As the upcoming AFC film and discussion event, Reel Folk: Cultural Explorations on Film, nears, I interviewed filmmaker Amy Nicholson to whet the appetites of fellow ethnographic film enthusiasts out there! Amy’s 2005 film, Muskrat Lovely, will screen on September 30 2017, the second day of the Reel Folk event. View the full schedule here.
What is Muskrat Lovely about?
Muskrat Lovely is a documentary film that chronicles the 50th crowning of “Miss Outdoors.” Each year, high school girls compete for the title in this unusual beauty pageant, which takes place in Dorchester County, Maryland. It’s a rather remote area on the Chesapeake Bay that is home to a pretty close-knit community of watermen and women – there is a lot of hunting, fishing, trapping, and skinning! Since 1936, they have this big weekend called The Outdoor Show and the pageant is the first night, followed by the World Championship Muskrat Skinning Contest the next day.
How did the film begin?
My father invited me to go see the muskrat skinning one year and, of course, I thought he was joking around. So I dared my best friend to take a drive down from New York City to Maryland with me and we piled in the car for the 5 hour trip. Suddenly, we were in another world. We sat in the audience during the main skinning competition and first up was raccoons. It takes a long time to skin a raccoon! So, we were reading the catalogue for the weekend’s events and realized we had missed the pageant. I vowed to come back the next year and film its 50th year.
When making an ethnographic film focused on a particular cultural community or event, it’s important to ensure that trust is built with the community. Could you speak a bit about that process?
Oh yes! It’s a must to build trust and I approach all my films that way. First of all, the area south of Cambridge, Maryland, where we did most of our filming is the type of place where people wave to whoever they pass on the road – and you better wave back! Everyone knows everyone, so they know if you don’t live there. You can’t just barge in with a camera crew, no matter how small. So, I spent a lot of time scouting, visiting, and making sure people were comfortable with what we were doing before we got there. Of course, we couldn’t know who would enter the pageant until a few weeks before, so I spent a fair amount of time on the phone with each contestant once I had the list.
I am also very honest about what I am trying to accomplish when I begin these projects, and I try to invite people into the process. So, I asked many times, “Why did you enter the pageant, this unusual competition?” And no one seemed to think it was that crazy, so after a while, neither did I! I like to reflect my process in the arc of the story. By the end of the film, it all just seems like a nice community event and not that unusual. This is because I wanted to create a more in-depth portrait of the people and the place, and not just some superficial characterization of this annual event. Along the same lines, I asked each girl what she wanted to film that would make her feel glamorous, and that’s what we did while interviewing them about their hopes for winning. It really revealed their personalities in the most adorable way.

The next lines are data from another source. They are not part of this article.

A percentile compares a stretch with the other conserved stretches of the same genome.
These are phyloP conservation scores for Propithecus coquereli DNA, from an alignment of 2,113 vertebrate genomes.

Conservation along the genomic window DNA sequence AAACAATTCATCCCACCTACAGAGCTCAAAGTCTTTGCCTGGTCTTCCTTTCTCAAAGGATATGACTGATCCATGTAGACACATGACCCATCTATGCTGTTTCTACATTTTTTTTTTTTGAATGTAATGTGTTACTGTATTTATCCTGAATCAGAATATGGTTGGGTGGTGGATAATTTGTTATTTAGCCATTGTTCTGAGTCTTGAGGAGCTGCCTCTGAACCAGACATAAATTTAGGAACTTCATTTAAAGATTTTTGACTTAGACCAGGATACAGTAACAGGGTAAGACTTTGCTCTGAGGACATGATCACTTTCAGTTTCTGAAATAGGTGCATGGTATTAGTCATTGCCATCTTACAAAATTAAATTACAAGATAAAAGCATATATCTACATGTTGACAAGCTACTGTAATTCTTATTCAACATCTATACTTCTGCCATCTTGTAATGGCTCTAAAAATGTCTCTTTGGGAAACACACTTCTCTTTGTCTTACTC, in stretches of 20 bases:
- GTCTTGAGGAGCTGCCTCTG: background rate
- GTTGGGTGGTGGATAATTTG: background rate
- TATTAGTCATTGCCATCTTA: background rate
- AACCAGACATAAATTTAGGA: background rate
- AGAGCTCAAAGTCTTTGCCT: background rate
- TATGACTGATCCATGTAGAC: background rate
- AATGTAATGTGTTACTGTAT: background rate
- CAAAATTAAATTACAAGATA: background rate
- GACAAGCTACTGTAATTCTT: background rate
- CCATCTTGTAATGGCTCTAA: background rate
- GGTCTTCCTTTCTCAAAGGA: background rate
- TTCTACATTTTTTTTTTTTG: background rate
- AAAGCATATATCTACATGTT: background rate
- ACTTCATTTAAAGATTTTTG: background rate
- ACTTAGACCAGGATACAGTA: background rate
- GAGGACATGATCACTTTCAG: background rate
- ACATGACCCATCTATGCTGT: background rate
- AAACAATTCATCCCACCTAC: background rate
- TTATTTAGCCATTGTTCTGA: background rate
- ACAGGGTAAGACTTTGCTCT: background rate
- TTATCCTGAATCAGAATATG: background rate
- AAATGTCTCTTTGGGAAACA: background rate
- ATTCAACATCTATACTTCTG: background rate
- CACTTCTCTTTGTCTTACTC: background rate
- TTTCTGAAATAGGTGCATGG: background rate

Similarly, how do you ensure that a community’s cultural traditions and events are respectfully portrayed?
Again, I was very honest about what I was trying to explore. Everyone in the community knew it was an unusual combination of events and they had a great sense of humor about it. I go out of my way to make sure that while the story might be entertaining, it never pokes fun. There are sections in the film devoted to muskrat trapping, cooking, and skinning that are explained by Rhonda Aaron (who happened to be the Women’s Champion skinner that year!).  I thought it was crucial to include them so the audience could understand the roles that traditions play in their lives.
Did you have any ideas going into the film that changed during the course of making it?
I didn’t really expect to feel so welcomed. I didn’t grow up there; those people don’t know me. They were so gracious and such good sports about having us interrupting the flow of something for which they plan all year. All of the organizers are volunteers, so it was a pain for them to have us constantly underfoot. But they all went so far out of their way to help us that several times we showed up at someone’s house to do an interview and they had made us lunch. It was incredible. That influenced where I wanted to leave the audience at the end. It cemented what the story was really about.
How has the film been received?
When the film was finished, I rented the movie theater in Cambridge, Maryland and a fancy machine that would screen a tape (this was the pre-digital era). I then invited the whole community and crossed my fingers that I had not portrayed anyone poorly. One of the most grizzled watermen came up to me when it was over and gave me a hug. I knew I had done a good job. In addition, PBS broadcast the film on their series, Independent Lens, which was an honor, and Maryland Public Television has run the film several times, as well.
What advice would you give to those who want to embark upon creating their own ethnographic films?
You should absolutely love your subject matter and be prepared to spend a great deal of time with whatever it is/whoever they are. Don’t set out to make a film because you think it’ll be shocking, or that you’re looking to entertain a snickering audience, or even because you’re trying to expose something shocking that might ruin people’s lives. If you are honestly seeking a better understanding of a group of people or place you are curious about, you’ll treat your subject with respect. It’s a big deal to ask people to make a film with you, and it’s important to remember that every step of the way.
 Rhonda will be on hand to answer questions after the film’s screening.